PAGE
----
Saturday, April 2, 2011

Color Theory for Non-Artists Part II - Analogous Colors

I am writing a series on beginning color theory for my "other" interest, makeup.  Since it's an obvious crossover, I thought I'd post here too.  <3 Krissi  Originally posted at http://www.facebook.com/KrissisMakeup.  Click the badge in the sidebar to follow all of my makeup antics on facebook.

In February, I wrote Part I in a series on Beginning Color Theory for Non-Artists, directed primarily at the 'makeup' crowd, however, it can prove useful to just about anyone wanting to understand color combinations a bit better. In the first installment, I introduced my "color wheel" (The Wheel o' Piggiez!) and defined primary, secondary and tertiary colors.  In this installment, we're moving on to some of my favorite color combos (in painting AND in makeup), analogous colors.

Analogous colors are colors that lie next to each other in the spectrum / on the color wheel:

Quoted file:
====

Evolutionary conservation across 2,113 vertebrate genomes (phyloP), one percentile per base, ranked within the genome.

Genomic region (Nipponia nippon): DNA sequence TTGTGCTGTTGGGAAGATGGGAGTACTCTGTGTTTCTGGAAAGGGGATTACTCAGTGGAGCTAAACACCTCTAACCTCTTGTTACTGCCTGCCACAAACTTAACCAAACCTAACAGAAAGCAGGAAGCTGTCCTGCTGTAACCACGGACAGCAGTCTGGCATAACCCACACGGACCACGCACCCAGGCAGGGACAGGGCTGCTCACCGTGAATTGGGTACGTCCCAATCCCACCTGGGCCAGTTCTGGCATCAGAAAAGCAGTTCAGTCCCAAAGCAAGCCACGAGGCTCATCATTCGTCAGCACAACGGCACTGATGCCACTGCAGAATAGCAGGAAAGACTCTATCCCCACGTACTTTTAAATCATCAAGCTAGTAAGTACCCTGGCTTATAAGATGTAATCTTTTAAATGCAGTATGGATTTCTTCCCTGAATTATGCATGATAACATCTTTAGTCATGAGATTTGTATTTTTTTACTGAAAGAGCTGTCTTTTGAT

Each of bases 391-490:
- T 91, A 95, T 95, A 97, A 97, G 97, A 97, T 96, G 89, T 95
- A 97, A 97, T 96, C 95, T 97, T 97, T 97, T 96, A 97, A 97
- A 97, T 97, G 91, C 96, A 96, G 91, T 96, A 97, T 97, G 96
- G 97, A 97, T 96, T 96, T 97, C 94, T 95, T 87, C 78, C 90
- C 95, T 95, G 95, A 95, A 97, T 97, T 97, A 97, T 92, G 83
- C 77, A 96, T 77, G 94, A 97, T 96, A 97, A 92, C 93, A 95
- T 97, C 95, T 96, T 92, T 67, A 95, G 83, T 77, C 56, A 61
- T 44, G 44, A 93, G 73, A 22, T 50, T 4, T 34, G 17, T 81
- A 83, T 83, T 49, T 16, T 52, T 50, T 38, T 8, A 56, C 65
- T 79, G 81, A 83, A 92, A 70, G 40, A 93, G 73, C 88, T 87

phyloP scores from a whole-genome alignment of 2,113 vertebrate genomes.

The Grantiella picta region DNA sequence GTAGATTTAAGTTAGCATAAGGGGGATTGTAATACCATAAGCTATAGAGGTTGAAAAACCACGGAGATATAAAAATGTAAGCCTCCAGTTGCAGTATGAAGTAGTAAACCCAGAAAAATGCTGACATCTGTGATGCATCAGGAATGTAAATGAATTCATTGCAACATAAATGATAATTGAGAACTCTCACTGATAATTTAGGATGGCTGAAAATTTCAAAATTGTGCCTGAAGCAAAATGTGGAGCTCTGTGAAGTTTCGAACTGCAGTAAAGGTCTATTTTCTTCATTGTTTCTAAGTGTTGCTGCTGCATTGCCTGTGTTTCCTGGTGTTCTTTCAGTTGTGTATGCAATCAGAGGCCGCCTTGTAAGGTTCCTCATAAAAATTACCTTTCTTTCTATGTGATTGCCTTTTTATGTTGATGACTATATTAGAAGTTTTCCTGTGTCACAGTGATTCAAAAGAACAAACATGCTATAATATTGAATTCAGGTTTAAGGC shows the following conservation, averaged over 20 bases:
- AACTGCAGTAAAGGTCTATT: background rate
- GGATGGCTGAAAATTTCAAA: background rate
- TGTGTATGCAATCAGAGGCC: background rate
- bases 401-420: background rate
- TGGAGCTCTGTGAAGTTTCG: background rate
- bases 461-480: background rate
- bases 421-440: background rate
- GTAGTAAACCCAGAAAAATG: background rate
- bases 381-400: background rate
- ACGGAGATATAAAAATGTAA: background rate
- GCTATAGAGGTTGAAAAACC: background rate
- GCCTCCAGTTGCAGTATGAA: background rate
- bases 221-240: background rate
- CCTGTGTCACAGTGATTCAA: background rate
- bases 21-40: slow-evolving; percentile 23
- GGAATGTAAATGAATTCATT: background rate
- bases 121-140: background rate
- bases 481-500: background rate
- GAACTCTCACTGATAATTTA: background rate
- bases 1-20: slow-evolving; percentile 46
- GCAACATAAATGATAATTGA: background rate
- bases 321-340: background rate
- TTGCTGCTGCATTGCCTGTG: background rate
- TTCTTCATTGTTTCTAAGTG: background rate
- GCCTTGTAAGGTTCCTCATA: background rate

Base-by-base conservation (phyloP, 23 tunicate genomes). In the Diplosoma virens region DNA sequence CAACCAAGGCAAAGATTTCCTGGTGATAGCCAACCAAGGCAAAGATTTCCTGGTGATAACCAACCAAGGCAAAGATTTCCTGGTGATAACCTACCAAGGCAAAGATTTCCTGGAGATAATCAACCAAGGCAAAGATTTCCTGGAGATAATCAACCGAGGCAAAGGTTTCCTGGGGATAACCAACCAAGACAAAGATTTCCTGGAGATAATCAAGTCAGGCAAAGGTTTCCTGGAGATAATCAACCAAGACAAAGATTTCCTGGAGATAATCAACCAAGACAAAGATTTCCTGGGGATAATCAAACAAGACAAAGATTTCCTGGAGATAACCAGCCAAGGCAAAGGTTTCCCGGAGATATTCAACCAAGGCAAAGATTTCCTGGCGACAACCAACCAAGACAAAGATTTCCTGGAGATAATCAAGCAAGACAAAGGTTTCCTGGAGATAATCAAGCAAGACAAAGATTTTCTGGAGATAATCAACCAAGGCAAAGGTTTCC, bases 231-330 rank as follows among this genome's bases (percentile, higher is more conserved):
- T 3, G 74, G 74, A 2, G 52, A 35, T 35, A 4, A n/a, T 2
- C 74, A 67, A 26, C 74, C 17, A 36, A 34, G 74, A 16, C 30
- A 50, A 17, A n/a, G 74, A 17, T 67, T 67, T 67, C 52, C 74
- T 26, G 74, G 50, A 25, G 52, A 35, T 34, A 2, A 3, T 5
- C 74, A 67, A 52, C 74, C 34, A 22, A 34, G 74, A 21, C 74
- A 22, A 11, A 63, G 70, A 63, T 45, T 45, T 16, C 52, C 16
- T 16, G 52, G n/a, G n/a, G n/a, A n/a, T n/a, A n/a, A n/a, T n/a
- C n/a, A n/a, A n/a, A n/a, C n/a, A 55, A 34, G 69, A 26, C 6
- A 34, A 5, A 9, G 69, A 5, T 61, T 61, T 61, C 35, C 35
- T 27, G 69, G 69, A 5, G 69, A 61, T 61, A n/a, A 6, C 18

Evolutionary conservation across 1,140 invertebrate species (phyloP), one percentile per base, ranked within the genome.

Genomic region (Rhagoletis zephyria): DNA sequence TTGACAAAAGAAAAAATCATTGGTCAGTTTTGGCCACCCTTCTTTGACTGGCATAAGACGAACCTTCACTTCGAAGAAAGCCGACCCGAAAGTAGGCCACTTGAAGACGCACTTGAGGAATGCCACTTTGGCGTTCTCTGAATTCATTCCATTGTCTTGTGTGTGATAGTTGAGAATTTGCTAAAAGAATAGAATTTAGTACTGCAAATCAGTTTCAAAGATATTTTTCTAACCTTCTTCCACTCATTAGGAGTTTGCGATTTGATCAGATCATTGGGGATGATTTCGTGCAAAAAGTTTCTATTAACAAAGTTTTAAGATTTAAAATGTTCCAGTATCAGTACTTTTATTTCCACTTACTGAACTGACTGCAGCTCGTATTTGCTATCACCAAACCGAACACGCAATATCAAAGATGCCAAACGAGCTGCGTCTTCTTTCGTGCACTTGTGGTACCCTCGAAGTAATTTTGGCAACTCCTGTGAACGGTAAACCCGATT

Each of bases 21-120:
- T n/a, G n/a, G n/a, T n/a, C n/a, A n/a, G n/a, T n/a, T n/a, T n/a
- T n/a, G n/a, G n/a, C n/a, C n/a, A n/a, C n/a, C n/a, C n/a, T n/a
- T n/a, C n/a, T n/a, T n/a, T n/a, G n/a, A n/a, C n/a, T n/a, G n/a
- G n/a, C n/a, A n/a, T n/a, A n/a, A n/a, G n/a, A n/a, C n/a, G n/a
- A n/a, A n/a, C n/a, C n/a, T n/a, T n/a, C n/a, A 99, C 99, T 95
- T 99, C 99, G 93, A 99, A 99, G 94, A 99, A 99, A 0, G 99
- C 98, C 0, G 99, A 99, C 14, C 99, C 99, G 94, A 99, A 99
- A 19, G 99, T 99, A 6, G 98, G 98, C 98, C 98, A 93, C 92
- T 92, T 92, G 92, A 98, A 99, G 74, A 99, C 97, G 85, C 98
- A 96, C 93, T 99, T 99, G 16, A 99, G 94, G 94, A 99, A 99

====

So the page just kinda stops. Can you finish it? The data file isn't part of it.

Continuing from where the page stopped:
Analogous (or contiguous) colors in the Wheel o' Piggiez:
blue-green (Tron), green (Frankenstein and yellow-green (Acid Bath)
red (MAC ltd edition), violet/magenta (Magenta) and purple (Electric Kool Aid)
pigments by Madd Style Cosmetics except red (by MAC).
Yellow-green (Ecto Cooler), green (Zombie Crush)
and blue-green/teal (Beautiful Tragedy*)
Pigments by Madd Style Cosmetics
except for Beautiful Tragedy, by Hi-Fi Cosmetics
Analogous colors are an easy way to achieve a perfectly blended look with your colors. Since each color is made using a little bit of the next one, they really can't help but blend together.
Analogous colors in the outer edge and blended upward
(white added to inner edge):
blue (Eddie), blue-violet (Eddie/Electric Kool Aid),
Violet (Electric Kool Aid) and red-violet (Magenta)
Pigments by Madd Style Cosmetics 

You can achieve a great effect with just two analogous colors, so don't feel compelled to start off with four or five. Now go have some fun!

NEXT: Part III - Hues, Tints, Shades and Tones